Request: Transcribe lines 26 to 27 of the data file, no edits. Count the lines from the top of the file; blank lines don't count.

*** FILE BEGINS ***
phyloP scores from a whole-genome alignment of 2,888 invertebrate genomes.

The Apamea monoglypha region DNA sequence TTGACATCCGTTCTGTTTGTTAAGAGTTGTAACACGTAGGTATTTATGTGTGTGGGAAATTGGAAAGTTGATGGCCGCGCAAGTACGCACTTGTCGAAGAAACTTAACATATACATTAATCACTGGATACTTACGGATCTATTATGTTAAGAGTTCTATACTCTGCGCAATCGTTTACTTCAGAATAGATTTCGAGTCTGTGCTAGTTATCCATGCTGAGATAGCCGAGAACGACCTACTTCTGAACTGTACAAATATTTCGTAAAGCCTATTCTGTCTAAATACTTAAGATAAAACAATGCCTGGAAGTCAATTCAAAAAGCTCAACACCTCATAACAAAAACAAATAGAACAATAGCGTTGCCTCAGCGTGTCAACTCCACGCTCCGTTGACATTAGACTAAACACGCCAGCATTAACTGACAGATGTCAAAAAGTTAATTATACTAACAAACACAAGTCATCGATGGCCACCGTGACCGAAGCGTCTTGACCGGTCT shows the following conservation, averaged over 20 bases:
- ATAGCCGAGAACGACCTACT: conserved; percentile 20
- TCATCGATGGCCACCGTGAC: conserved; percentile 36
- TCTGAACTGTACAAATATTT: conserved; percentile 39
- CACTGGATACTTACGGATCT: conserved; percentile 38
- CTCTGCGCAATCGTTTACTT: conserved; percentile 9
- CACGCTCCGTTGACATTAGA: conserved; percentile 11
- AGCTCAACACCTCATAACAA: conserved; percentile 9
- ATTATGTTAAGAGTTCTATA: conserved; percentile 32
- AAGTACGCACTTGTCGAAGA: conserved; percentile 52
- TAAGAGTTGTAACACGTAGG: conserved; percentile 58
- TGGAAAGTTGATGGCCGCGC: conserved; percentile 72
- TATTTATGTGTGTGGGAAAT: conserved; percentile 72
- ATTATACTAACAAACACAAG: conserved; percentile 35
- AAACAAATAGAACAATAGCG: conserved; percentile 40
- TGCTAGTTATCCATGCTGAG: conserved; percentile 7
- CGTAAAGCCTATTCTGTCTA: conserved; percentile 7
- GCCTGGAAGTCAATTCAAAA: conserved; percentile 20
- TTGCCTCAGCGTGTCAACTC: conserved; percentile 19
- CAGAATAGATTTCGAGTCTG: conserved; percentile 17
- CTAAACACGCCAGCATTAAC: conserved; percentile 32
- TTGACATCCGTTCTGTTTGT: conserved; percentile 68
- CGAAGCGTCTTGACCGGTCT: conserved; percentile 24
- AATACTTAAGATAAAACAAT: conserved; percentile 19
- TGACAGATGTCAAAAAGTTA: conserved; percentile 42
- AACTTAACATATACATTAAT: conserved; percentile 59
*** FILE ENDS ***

- TGACAGATGTCAAAAAGTTA: conserved; percentile 42
- AACTTAACATATACATTAAT: conserved; percentile 59